Not being terribly familiar with Australian Rules Football, when I first heard Mr Abbott say that he intended to “shirtfront” Vladimir Putin, I had a slightly different image come to mind.
The picture that I saw was of an aggressor taking hold of his target’s “shirtfront”, possibly with both hands, drawing him in close and delivering a stern talking to. It’s a common enough standover tactic, and works to intimidate an individual with the implied threat of violence, without having to actually be violent.
As I soon discovered however, the phrase has long been used in the AFL to describe a physical clash which can be both reckless and dangerous. Given the fallout from Mr Abbott’s utterance, perhaps this is the more accurate definition after all.
Nevertheless, even the most ardent critic of Mr Abbott must surely realise that he was not speaking literally, but metaphorically. In effect, Mr Abbott was saying that he intended to demand Mr Putin’s attention, whether Putin wanted to give it or not, for long enough to express his extreme displeasure with the state of affairs.
It should not have been a surprise to anyone that Mr Abbott would use a sporting metaphor, given his athletic proclivities. In any case, he is far from being alone in employing such figures of speech. Indeed, sporting metaphors are to be found throughout not only politics, but also the corporate world.
There is constant talk of “crash tackling” an opponent, “destroying” a competitor, “blowing out of the water” rival companies, and so on, and so on, and so on. It’s a manner of speaking so commonplace that it usually passes without comment.
But not in Tony Abbott’s case.
Of course, the almost universal condemnation of Mr Abbott’s choice of metaphor portrayed a picture of a man who opens his mouth only to jam both his feet into it. The more extreme critics suggested that he is not fit to be in politics, let alone run the country.
The worst of them carried on as if the metaphor was intended literally, and gave the appearance of salivating over the prospect of the volunteer life saver going 12 rounds with the KGB hard-man.
Then, when Abbott and Putin finally had fifteen minutes together on the sidelines at APEC this week, it was widely reported that the “shirtfront” had failed to materialise.
But it’s time for the armchair critics and the professional commentariat to get a grip. There was never going to be a bout of jelly wrestling for the photographers; the metaphorical shirtfront was always going to be a personally delivered verbal message.
And that’s exactly what took place.
I’m quite certain that Vladamir Putin doesn’t often have the leaders of smaller countries coming up to him to personally demand an apology, request compensation and offer advice on how to run Russia. That’s just not something that would happen everyday... or even, let’s see, ever.
I’m sure that Putin is much more accustomed to people snapping to attention and carrying out his every order as if their lives depend on it. Because, most likely, they do.
But instead of being able to carelessly bat Mr Abbott’s concerns aside, Mr Putin had to listen to an Antipodean upstart lecturing him about not seeking to reinstate the past glories of the Soviet Union, or for that matter the Tsars of the old Russian Empire.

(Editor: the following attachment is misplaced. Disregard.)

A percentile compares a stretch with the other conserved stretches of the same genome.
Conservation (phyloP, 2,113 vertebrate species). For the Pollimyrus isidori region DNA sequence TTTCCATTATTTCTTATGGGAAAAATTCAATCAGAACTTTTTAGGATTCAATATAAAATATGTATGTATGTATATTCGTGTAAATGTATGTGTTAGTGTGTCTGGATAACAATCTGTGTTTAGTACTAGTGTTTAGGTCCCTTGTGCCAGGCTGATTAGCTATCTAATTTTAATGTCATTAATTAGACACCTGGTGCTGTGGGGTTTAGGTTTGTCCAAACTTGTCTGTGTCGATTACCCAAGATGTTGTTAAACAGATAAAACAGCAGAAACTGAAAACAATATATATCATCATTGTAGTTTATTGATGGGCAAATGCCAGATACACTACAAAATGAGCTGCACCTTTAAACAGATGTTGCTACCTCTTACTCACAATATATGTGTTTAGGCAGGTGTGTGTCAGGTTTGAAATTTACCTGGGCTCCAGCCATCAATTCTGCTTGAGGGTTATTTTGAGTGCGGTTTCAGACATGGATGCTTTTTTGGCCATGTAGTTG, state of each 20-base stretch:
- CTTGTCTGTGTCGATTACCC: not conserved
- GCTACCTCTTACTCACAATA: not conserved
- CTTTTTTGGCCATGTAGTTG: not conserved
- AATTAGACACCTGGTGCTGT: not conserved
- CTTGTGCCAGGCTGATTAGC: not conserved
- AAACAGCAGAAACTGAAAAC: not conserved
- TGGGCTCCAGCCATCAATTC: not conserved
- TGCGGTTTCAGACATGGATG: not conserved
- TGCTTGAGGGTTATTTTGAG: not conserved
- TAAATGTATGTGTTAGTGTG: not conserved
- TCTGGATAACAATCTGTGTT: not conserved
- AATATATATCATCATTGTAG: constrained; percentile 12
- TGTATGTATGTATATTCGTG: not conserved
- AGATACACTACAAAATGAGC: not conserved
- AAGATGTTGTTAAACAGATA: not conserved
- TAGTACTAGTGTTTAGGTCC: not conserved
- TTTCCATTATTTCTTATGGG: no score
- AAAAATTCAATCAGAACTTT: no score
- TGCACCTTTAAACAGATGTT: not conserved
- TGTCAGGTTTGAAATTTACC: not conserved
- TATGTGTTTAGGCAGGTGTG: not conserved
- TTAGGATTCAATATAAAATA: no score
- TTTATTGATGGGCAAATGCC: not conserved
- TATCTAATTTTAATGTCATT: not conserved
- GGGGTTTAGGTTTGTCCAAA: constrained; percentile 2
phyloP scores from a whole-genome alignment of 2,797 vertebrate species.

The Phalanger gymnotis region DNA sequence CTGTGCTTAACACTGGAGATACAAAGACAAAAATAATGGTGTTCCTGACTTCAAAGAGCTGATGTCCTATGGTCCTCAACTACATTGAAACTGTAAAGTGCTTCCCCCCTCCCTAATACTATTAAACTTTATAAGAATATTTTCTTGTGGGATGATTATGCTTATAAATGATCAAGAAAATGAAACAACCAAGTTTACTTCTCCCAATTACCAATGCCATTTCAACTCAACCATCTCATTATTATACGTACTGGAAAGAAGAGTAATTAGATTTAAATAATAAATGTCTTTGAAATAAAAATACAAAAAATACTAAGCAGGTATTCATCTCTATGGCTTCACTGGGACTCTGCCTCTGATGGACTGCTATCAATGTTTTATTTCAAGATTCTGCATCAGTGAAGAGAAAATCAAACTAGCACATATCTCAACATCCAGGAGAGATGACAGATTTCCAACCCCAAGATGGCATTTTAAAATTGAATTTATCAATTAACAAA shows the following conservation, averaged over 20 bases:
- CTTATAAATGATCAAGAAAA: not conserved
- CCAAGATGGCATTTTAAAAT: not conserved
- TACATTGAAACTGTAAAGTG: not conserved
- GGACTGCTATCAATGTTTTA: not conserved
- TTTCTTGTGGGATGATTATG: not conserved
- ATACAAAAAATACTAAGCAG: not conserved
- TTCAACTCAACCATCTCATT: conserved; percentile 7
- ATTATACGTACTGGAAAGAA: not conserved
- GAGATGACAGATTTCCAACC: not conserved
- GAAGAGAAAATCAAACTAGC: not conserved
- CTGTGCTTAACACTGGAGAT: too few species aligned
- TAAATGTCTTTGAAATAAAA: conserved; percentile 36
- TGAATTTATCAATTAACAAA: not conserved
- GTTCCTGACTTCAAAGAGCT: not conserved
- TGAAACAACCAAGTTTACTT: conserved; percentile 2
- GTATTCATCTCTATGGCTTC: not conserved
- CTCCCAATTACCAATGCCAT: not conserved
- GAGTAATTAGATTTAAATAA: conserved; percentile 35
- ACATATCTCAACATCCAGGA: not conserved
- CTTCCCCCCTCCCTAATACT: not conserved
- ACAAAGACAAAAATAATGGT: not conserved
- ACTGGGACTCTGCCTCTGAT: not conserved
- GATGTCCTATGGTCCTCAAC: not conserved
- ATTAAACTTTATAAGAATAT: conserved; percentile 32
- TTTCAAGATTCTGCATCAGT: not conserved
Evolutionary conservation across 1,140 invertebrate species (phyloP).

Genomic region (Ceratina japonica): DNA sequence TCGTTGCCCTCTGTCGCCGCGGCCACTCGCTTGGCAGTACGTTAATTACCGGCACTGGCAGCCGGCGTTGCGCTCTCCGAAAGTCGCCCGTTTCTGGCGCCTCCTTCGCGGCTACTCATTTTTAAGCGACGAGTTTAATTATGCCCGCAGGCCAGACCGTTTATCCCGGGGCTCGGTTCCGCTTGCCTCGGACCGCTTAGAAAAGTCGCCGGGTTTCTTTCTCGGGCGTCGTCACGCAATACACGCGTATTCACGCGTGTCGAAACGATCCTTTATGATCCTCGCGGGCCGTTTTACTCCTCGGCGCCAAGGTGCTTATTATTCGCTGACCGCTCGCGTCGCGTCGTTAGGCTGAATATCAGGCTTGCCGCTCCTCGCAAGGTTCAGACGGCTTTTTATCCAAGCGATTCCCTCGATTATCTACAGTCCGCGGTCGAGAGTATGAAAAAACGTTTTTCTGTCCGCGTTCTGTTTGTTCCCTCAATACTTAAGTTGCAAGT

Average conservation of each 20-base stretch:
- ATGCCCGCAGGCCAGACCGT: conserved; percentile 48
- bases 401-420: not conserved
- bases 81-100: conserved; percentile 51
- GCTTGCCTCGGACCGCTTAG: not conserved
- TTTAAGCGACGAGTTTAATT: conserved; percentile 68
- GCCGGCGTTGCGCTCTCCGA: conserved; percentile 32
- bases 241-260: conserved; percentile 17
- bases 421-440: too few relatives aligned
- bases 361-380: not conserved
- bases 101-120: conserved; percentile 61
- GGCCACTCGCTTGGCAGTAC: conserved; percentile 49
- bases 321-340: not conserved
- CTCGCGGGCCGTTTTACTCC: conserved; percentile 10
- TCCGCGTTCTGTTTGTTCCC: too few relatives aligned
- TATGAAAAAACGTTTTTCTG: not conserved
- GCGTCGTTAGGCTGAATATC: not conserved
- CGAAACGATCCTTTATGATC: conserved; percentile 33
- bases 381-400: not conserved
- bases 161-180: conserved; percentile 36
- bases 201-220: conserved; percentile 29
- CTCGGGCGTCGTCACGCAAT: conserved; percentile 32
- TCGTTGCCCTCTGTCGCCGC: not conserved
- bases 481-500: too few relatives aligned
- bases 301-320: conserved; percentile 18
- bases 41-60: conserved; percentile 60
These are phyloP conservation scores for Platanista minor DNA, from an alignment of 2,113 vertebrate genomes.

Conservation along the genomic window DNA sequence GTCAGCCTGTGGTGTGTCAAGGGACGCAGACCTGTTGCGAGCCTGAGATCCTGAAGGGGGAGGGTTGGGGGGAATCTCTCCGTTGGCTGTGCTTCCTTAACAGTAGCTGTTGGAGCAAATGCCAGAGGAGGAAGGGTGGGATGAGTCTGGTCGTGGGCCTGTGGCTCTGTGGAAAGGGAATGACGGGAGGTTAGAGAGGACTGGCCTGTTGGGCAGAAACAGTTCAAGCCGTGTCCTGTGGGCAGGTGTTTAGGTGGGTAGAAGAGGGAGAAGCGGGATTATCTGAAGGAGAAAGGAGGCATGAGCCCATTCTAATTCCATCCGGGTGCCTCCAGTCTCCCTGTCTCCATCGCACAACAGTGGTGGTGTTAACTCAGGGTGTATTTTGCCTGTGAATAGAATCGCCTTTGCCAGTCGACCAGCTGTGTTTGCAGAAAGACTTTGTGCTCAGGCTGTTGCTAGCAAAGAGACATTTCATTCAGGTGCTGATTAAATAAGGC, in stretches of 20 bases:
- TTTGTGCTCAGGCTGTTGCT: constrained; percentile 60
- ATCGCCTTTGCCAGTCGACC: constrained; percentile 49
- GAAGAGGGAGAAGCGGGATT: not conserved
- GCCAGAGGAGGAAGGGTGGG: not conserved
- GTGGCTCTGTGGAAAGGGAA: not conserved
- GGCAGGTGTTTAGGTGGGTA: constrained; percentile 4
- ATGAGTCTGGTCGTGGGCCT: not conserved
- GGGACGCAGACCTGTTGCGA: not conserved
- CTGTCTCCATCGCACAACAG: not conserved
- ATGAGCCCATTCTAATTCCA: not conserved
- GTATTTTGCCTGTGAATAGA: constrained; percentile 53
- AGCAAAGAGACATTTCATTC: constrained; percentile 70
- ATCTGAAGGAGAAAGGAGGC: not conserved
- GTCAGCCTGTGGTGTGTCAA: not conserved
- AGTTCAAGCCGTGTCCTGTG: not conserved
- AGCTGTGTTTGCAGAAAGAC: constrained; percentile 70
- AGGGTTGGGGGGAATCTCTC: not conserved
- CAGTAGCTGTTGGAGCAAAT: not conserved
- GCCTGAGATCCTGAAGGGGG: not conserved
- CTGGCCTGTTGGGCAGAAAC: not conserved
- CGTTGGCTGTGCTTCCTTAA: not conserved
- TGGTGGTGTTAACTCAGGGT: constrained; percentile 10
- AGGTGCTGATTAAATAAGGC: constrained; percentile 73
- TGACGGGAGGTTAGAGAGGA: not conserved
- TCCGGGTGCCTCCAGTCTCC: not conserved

I hope it pissed him off.
I am equally certain that Tony Abbott knows full well that Vladimir Putin is highly unlikely to take his advice, or to give the requested apology. I suspect that Mr Abbott believed that he had an obligation to speak for the dead of MH17, as well as for the living breathing Australians who want to see Putin held to account for his actions.
Obviously, Mr Putin did not pull the trigger himself, and the MH17 disaster was an unintended consequence of his regional politics. But he is clearly in a position to provide much greater assistance to the investigators of this terrible crime. His only problem is that any transparency might reveal too much about his role in propelling the rebellion in the Eastern Ukraine.
So far, it looks like Tony Abbott is the only one prepared to grab Putin by the lapels, metaphorically of course, and give him a few choice words. At least the only one prepared to do it in public.
And then there has been the wild hysteria about the Russian “fleet” steaming “towards Australia.” Television reports in particular were lurid in their assessment of what it all meant, speaking of “elevated tensions.”
So what if a handful of Russian Navy vessels are steaming along our east coast? So long as they stay in international waters there is no problem. They are only there, coinciding with the G20 meeting in Brisbane, in an attempt to remind the world that Russia is a powerful nation. It’s a bit like the village hoon doing blockies in his Monaro, showing off to the locals.
So long as he keeps to the speed limit, nobody will get hurt...
Anybody suggesting that the Russian navy flotilla represents some kind of threat is hyperventilating. And to claim that it is a direct response to the “shirtfront” remark is myopic and moronic.
Sure, Putin and his navy want to remind us that they are tough guys. But the message is not for us alone; it is a message for the whole world. And it is also a message for Putin’s constituents in Russia, where his “strongman” image has made him remarkably popular.
It’s nothing more than the schoolyard bully parading around to remind everybody not to mess with him.
While others might lower their eyes, Tony Abbott has instead gone up to the bully, tugged on his coat tails, and said, “You’re not fooling us.”
There’s a lot about Tony Abbott’s government that I find disappointing, and many of his policies with which I disagree. I even agree that the “shirtfront” comment was ill-considered, and the way it was delivered was awkward and embarrassing.
But I’m glad he told Putin what he thought of him. It was the Australian thing to do.